Speaking of that, anyone know what happened to GamePC's "Labs" section? Along with the Tech Report they were probably one of the last sites with a steady output of meaningful, objective reviews of PC hardware.
  • JarredWalton - Wednesday, September 19, 2007 - link


    There was a typo/error in the original config. We apologize for the confusion - I should have verified with Jason/Ross earlier. The Opteron setup was running 8x1GB, not 8x2GB. Sorry to pop all the conspiracy theories (again), but the systems are a lot more similar than you would apparently like to believe.

    Note also the update at the end: 2.5GHz Barcelona is on its way and will be tested shortly. We'll see how that compares with the higher clocked Harpertown.
  • Proteusza - Thursday, September 20, 2007 - link

    With the last Quad Core Comes to Play article, and now this, I've completely lost faith in Anandtech's benchmarks.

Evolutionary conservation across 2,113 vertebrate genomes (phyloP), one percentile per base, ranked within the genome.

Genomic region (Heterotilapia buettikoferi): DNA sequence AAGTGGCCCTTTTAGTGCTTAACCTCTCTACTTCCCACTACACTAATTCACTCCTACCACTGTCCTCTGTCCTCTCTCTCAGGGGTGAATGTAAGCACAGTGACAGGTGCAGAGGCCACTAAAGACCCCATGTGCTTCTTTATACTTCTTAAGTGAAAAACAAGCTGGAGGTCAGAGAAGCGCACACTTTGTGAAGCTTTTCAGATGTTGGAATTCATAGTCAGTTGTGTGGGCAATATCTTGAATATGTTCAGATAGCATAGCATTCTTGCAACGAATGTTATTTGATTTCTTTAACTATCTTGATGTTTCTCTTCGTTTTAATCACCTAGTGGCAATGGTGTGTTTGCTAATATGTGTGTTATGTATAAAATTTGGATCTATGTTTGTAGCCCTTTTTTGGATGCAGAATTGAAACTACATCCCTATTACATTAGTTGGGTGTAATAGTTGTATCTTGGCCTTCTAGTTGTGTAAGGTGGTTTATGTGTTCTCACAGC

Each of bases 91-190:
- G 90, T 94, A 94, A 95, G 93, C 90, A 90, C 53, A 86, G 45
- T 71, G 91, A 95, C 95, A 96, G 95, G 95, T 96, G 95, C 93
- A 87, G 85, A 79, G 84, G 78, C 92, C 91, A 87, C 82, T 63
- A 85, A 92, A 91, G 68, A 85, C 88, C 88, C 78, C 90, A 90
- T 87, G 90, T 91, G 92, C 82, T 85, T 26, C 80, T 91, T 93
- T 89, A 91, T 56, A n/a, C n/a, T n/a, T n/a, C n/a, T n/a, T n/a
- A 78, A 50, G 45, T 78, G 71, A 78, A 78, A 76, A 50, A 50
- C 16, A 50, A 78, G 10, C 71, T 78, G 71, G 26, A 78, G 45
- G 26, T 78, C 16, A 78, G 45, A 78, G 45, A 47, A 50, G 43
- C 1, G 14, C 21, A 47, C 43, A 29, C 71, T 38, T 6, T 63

These guys are too clever for them to make a mistake like that, and if they did I'm sure they would see the mistake and rebenchmark.

    No, I think these benchmarks were just paid for by Intel, in anticipation of its November launch to steal AMD's thunder. I'm not accusing the entire site of constant bias towards Intel, but rather a bias towards advertising. AMD has probably done the same thing in the past, and I'm sure Anandtech has been happy to oblige.